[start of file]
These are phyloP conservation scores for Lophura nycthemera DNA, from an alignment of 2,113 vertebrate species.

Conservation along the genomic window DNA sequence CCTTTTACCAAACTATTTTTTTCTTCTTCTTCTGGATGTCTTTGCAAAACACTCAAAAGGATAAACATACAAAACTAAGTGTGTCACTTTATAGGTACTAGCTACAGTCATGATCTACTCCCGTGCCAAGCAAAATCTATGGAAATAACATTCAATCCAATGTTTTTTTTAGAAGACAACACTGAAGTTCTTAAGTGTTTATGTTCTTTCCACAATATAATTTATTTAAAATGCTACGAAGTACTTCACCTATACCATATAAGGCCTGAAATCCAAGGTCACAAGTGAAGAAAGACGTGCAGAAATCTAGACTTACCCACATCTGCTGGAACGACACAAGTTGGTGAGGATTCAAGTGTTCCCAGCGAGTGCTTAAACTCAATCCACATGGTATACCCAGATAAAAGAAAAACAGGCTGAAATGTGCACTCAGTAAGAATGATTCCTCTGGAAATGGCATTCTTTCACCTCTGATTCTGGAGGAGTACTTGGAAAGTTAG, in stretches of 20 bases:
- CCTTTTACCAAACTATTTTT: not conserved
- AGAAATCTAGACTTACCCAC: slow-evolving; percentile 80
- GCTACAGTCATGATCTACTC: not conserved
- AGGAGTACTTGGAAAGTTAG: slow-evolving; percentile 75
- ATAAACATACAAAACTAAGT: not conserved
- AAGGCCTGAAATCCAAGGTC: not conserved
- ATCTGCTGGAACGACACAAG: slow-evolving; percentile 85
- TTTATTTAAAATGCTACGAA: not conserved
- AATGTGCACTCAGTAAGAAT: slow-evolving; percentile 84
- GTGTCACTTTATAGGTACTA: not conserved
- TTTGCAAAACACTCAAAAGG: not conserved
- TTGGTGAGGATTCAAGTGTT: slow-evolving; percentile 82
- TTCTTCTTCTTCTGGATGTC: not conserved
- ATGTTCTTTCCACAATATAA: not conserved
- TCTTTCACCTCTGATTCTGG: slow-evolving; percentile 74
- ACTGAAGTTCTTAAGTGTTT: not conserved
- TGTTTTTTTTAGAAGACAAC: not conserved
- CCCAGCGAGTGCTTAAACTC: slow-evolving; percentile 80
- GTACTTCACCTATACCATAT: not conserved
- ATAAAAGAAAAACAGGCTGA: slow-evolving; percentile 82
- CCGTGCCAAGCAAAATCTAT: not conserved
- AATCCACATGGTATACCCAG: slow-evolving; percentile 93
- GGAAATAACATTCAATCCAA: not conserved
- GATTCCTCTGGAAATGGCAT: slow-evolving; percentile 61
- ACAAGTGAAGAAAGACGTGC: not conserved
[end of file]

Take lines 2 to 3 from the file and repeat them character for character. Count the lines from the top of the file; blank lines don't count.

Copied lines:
Conservation along the genomic window DNA sequence CCTTTTACCAAACTATTTTTTTCTTCTTCTTCTGGATGTCTTTGCAAAACACTCAAAAGGATAAACATACAAAACTAAGTGTGTCACTTTATAGGTACTAGCTACAGTCATGATCTACTCCCGTGCCAAGCAAAATCTATGGAAATAACATTCAATCCAATGTTTTTTTTAGAAGACAACACTGAAGTTCTTAAGTGTTTATGTTCTTTCCACAATATAATTTATTTAAAATGCTACGAAGTACTTCACCTATACCATATAAGGCCTGAAATCCAAGGTCACAAGTGAAGAAAGACGTGCAGAAATCTAGACTTACCCACATCTGCTGGAACGACACAAGTTGGTGAGGATTCAAGTGTTCCCAGCGAGTGCTTAAACTCAATCCACATGGTATACCCAGATAAAAGAAAAACAGGCTGAAATGTGCACTCAGTAAGAATGATTCCTCTGGAAATGGCATTCTTTCACCTCTGATTCTGGAGGAGTACTTGGAAAGTTAG, in stretches of 20 bases:
- CCTTTTACCAAACTATTTTT: not conserved